While officials stress that Turkey will have no direct role in the talks, Prime Minister Recep Tayyip Erdogan has been promoting his country's credentials as a possible interlocutor in the nuclear dispute for several years.

The English-language "Hurriyet Daily News" quoted a diplomatic source as saying that Turkish Foreign Minister Ahmet Davutoglu would not get involved "unless he is asked to." However, the paper assessed the chances of Davutoglu's nonparticipation as "very slight."

Selim Yenel, deputy undersecretary at the Turkish Foreign Ministry, defines Turkey as a neutral "facilitator" in the talks but says the country, which has flourishing trade ties with Iran, has a direct stake in the nuclear dispute.

"We are the primarily concerned country on this matter because we are neighbors of Iran and we don't want Iran to have nuclear weapons either. If that happens, we will be the first one to be affected," Yenel says.

But Yenel says Turkey is against sanctions on Iran because sanctions "have a direct effect on Turkey as well. So we are looking for a diplomatic solution. We feel that this is the only way out. We see that sanctions have not worked in the past so we don't think that is a viable solution.

"Yes, sanctions could hurt Iran and maybe they are hurting them. But nevertheless, we don't think that this will change their policies. We believe that diplomacy is the only way to find a solution. We have to bring the two sides together, so this is our goal."

Matter Of National Prestige

With no one expecting a breakthrough, a favorable result for Turkey might be an agreement to hold further meetings -- preferably on Turkish soil, thus allowing it greater influence on the ultimate outcome. Turkey's key fear, Pope says, is a military attack on Iran's nuclear facilities sparking a war that could adversely affect its own status in the Middle East.

"For Turkey, the imminent threat is if there is military action against Iran, there will be a real new round of chaos in the region," Pope says, "the assumption being of course that Iran would take revenge through its proxies either in Lebanon against Israel or in Iraq against the established government in Iraq, which would be hugely disruptive to Turkish interests and set back everything they've been trying to do in the Middle East for years."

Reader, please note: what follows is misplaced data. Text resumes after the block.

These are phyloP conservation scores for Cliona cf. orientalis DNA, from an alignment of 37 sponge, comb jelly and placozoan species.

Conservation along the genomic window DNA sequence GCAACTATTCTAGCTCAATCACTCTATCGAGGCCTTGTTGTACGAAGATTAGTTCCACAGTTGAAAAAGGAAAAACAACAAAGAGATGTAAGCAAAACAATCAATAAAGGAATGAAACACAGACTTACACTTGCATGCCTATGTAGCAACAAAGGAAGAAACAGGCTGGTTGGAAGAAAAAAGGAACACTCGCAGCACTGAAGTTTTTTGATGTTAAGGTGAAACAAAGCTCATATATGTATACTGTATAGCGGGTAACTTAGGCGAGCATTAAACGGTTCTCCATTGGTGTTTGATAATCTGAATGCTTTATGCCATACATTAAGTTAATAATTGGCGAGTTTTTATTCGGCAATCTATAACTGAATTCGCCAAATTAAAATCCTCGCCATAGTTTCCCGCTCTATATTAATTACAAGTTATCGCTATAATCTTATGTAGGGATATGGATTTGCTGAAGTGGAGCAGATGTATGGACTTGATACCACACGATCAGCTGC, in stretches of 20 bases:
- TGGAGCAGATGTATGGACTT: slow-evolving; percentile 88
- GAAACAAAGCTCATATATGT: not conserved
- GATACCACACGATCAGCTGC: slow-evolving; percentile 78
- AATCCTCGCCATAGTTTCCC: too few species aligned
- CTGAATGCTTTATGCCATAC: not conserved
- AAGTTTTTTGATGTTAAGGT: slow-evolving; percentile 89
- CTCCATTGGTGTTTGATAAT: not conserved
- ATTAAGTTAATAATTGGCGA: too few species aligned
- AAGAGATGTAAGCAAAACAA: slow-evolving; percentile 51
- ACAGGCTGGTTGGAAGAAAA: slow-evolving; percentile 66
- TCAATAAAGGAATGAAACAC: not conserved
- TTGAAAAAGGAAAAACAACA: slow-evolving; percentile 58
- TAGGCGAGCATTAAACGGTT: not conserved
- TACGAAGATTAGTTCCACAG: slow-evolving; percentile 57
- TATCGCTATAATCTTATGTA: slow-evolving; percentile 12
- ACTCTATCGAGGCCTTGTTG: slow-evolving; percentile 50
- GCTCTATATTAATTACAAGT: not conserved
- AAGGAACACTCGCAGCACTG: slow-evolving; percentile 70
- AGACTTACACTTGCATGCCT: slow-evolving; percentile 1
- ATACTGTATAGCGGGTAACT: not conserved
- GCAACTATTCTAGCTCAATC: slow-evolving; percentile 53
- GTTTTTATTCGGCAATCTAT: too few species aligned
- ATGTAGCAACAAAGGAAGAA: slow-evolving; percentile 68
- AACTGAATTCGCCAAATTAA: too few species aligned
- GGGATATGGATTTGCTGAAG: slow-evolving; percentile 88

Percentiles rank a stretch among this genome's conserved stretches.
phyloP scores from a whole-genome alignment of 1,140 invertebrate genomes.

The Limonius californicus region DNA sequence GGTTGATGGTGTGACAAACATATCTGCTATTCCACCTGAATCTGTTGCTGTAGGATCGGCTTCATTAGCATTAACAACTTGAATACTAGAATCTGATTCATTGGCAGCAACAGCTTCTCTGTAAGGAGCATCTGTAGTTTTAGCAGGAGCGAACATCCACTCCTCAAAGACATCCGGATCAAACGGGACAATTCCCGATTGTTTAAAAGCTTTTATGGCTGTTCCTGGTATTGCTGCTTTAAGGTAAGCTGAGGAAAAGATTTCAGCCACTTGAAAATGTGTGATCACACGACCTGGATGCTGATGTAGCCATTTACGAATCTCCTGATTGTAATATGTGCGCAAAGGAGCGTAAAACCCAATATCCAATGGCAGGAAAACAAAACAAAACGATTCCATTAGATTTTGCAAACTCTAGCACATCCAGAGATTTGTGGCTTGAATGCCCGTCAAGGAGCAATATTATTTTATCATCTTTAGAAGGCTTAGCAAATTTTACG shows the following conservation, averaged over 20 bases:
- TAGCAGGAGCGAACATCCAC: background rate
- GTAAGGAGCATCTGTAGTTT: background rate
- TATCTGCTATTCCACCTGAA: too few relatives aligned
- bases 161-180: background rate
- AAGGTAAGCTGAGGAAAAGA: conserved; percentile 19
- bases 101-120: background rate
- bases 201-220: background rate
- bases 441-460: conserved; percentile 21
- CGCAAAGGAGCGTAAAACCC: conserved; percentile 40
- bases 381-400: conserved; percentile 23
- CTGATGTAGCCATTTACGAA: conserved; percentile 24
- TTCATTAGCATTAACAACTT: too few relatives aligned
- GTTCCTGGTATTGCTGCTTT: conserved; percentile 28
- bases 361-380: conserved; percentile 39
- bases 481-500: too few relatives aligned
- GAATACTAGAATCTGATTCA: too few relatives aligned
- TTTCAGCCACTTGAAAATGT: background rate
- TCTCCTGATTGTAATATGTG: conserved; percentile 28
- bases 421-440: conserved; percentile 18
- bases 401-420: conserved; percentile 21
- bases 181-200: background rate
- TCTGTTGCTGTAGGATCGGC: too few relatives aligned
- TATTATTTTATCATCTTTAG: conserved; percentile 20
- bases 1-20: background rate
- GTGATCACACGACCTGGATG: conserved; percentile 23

But even short of that vital strategic goal, staging this week's talks meets another Turkish aim -- boosting national prestige. Nevertheless, says Fadi Hakura, a Turkey specialist at the London-based Chatham House think tank, realizing it does not guarantee the success of the Erdogan-Davutoglu objective of achieving great-power status.

"One critical aspect of Turkish foreign policy is prestige maximization. Turkey wants to project the image that it is an indispensible power, both for Arab countries, for Iran and also for Washington and European countries," Hakura says. "But in reality, it's one thing to host an event. For example, Switzerland has hosted a number of meetings between the P5+1 and Iran. That doesn't translate into the fact that Switzerland is a major player on the international scene."

According to Pope, the conference represents the latest attempt by Erdogan and Davutoglu to use the "glitz and glamour" of Istanbul to project Turkey onto the world stage. But its success may depend on how far Turkey strays from its traditional role as a Western ally.

"As long as Turkey stays within a consensus and sticks to the broad goals of its traditional and Western allies, then it always does push its prestige up. The problem comes when it stops talking carefully with its Western partners and it gets into fights in the region," Pope says.

"For instance the 'Mavi Marmara' incident last year, where by a series of accidents, a very good relationship with Israel turned into a very bad relationship, with huge consequences for Turkey and Washington and Brussels. As long as Turkey plays its cards carefully, I think that Turkey is an undersold story still and there are lot of roads now that do lead to Istanbul."